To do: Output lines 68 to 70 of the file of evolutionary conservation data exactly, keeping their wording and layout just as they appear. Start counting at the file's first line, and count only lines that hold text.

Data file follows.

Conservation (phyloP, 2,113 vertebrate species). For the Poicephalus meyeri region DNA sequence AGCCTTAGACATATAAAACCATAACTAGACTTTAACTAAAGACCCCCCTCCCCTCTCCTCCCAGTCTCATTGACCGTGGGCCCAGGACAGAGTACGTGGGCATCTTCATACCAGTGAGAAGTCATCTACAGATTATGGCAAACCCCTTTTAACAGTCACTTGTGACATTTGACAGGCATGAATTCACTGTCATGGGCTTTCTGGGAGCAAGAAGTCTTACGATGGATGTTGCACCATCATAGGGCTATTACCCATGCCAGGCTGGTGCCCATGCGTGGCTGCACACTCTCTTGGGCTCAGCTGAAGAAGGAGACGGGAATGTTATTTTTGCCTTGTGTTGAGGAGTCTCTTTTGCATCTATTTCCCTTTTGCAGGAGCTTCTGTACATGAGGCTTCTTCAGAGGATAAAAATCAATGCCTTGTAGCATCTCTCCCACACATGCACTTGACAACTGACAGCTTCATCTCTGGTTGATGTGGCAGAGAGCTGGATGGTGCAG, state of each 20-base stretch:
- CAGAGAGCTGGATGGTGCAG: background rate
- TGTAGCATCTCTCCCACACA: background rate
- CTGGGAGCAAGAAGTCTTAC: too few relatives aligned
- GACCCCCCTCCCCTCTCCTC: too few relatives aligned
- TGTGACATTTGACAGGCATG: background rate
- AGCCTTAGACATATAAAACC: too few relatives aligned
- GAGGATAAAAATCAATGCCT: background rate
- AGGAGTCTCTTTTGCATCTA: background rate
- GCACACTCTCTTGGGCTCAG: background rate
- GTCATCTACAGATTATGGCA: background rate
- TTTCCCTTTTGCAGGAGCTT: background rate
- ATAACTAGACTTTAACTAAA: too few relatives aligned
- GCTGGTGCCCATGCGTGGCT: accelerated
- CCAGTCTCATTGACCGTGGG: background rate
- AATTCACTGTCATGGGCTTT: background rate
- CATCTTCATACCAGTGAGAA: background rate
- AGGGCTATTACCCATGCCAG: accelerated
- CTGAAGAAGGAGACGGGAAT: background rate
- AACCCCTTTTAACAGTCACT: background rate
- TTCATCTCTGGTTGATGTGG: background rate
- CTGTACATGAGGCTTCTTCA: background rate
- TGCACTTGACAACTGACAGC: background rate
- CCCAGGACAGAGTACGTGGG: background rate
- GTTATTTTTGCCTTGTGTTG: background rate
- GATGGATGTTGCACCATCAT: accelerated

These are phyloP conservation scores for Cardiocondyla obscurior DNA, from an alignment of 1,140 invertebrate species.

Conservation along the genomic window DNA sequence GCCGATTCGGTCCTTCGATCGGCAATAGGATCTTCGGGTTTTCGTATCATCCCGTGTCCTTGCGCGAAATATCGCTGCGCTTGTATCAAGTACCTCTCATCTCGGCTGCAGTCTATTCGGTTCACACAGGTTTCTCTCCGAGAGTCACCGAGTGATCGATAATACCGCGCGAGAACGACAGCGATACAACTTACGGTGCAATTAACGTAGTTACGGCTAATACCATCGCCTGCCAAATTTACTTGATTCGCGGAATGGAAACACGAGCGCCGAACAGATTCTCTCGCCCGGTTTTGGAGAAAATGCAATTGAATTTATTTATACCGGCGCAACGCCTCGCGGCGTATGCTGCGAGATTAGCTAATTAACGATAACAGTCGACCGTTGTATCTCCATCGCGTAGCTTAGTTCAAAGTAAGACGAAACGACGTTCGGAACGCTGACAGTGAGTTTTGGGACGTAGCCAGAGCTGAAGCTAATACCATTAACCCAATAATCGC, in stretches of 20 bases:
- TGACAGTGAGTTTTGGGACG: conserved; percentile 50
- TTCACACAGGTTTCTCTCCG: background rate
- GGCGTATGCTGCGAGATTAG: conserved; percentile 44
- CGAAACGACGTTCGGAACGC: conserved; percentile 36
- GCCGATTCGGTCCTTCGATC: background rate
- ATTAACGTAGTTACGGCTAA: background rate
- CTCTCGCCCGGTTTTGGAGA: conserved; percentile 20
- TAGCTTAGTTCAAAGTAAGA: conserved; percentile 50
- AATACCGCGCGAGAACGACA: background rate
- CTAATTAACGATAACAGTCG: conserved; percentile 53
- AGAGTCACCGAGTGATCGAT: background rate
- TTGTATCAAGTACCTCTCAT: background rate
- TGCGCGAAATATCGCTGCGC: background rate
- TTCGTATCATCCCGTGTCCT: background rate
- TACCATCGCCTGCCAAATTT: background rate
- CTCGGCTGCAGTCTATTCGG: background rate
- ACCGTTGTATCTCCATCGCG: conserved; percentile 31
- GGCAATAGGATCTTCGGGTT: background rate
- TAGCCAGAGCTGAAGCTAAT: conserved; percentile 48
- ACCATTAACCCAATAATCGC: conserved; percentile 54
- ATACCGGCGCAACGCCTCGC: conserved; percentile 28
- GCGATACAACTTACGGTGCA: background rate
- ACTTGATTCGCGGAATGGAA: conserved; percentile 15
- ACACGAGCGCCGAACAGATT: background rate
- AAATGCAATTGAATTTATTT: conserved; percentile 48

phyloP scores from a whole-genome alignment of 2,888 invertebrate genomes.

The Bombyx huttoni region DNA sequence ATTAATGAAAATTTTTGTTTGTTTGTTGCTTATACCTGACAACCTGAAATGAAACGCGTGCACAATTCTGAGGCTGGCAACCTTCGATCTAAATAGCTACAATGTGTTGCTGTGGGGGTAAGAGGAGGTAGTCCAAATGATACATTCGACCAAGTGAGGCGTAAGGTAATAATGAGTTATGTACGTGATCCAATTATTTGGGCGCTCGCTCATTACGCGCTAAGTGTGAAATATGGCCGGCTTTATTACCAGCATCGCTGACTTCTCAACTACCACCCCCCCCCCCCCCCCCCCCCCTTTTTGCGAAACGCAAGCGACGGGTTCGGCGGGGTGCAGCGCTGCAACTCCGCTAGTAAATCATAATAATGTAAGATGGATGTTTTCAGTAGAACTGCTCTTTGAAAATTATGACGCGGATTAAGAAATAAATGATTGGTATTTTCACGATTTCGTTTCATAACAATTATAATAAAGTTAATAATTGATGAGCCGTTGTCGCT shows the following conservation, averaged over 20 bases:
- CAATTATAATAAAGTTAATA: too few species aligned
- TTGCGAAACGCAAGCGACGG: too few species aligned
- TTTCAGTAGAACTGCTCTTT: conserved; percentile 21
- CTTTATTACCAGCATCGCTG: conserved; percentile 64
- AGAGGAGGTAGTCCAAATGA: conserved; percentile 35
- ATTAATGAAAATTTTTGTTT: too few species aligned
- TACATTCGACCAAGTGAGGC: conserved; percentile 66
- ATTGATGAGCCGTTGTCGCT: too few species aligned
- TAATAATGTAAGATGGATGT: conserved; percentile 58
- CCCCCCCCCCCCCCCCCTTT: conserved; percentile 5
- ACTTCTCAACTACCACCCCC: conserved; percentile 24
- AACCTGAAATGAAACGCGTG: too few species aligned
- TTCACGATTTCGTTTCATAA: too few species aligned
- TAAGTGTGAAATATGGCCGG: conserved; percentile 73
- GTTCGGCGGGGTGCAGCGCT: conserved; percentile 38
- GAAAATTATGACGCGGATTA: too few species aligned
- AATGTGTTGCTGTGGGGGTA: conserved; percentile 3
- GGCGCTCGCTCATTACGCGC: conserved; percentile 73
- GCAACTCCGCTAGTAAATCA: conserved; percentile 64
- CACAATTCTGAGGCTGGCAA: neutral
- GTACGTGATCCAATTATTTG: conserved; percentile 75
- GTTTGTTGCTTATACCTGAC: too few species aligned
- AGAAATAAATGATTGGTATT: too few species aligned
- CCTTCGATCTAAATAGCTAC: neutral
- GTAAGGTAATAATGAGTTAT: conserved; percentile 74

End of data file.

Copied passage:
- TTCACGATTTCGTTTCATAA: too few species aligned
- TAAGTGTGAAATATGGCCGG: conserved; percentile 73
- GTTCGGCGGGGTGCAGCGCT: conserved; percentile 38